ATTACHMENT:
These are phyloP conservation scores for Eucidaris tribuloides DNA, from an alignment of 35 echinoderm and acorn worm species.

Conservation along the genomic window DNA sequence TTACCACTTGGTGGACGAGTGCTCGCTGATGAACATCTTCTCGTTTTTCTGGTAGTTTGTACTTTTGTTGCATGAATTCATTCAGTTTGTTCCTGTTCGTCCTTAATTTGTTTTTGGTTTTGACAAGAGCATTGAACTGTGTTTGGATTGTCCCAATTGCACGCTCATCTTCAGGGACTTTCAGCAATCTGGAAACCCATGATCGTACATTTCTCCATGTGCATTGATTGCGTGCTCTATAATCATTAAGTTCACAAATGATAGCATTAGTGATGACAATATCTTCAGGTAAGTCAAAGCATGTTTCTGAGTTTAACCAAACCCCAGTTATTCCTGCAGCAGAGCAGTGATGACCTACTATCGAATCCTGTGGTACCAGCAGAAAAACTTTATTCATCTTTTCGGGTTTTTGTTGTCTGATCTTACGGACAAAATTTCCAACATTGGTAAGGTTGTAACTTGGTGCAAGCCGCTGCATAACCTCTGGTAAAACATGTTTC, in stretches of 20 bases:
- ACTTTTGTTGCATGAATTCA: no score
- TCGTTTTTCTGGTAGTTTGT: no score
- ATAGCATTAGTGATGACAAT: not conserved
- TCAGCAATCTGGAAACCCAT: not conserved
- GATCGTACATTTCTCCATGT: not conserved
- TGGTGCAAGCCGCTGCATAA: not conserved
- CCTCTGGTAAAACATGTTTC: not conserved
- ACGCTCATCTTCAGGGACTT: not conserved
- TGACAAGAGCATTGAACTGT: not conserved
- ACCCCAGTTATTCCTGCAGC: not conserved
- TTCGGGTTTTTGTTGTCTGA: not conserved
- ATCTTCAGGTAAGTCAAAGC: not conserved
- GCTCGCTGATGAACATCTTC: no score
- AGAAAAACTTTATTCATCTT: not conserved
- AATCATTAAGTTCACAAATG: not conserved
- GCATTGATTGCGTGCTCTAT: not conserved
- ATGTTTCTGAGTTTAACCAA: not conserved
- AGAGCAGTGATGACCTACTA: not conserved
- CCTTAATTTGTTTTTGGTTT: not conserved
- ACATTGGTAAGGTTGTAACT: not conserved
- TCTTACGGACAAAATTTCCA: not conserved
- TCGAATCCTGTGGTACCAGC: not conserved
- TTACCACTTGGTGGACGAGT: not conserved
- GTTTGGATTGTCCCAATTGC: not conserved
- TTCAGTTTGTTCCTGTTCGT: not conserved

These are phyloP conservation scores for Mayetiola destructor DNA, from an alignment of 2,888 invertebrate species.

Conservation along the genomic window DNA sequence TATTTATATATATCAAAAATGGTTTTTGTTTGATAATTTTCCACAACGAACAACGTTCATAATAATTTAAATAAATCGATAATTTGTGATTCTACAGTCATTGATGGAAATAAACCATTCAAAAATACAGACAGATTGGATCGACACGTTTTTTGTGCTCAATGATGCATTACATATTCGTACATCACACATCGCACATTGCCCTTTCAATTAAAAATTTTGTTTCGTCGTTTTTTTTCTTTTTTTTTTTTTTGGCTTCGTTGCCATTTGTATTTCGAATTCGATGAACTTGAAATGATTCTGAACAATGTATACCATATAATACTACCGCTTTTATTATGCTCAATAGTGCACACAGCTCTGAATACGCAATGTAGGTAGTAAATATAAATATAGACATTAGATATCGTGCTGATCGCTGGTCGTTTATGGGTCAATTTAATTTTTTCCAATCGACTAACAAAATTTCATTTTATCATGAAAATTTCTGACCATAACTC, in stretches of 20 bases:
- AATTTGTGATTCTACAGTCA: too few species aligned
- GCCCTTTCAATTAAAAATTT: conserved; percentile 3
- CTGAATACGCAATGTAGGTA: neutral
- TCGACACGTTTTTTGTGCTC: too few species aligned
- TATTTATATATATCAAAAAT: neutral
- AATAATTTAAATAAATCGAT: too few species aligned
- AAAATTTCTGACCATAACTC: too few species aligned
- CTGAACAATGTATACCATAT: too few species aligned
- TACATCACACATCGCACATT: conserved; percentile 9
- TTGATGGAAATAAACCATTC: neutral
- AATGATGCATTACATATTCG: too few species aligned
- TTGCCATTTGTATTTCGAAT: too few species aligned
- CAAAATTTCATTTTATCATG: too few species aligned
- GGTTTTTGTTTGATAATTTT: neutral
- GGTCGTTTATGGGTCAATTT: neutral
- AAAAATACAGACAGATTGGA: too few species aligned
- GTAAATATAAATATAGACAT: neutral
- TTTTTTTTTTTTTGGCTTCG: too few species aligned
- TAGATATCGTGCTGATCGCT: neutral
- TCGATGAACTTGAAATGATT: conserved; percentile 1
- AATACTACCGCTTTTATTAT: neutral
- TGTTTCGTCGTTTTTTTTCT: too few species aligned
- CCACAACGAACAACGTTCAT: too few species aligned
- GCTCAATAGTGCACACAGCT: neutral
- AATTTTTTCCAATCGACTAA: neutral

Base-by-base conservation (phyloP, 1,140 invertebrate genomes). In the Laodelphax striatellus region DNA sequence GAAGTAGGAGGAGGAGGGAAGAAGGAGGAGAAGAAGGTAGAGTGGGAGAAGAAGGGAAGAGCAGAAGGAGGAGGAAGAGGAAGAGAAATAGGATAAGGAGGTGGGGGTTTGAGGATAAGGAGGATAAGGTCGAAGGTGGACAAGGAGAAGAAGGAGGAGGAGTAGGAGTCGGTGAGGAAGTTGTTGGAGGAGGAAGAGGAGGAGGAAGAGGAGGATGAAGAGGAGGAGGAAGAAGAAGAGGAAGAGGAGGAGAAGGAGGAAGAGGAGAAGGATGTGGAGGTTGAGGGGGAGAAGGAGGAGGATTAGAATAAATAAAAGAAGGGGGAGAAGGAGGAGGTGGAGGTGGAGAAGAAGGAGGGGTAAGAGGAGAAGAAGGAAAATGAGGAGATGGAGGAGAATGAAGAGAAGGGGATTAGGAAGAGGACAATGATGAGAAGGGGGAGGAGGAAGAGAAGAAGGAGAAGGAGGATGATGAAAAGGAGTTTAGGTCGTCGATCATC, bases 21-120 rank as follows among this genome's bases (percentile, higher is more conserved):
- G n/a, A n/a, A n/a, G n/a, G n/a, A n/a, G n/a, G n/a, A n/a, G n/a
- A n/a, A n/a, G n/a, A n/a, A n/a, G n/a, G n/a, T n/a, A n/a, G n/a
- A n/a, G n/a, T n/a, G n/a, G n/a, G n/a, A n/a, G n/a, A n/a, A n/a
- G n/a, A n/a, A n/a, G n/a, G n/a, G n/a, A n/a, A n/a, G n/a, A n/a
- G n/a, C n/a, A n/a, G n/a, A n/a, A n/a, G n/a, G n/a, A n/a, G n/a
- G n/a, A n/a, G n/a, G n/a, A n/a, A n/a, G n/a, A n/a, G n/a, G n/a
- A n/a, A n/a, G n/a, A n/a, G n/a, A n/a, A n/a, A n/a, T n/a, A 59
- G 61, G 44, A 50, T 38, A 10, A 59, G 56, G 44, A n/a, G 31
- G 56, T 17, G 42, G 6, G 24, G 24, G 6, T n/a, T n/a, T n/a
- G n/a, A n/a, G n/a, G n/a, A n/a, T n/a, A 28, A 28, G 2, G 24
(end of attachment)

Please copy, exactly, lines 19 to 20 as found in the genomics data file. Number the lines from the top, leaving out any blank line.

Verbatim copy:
- ATGTTTCTGAGTTTAACCAA: not conserved
- AGAGCAGTGATGACCTACTA: not conserved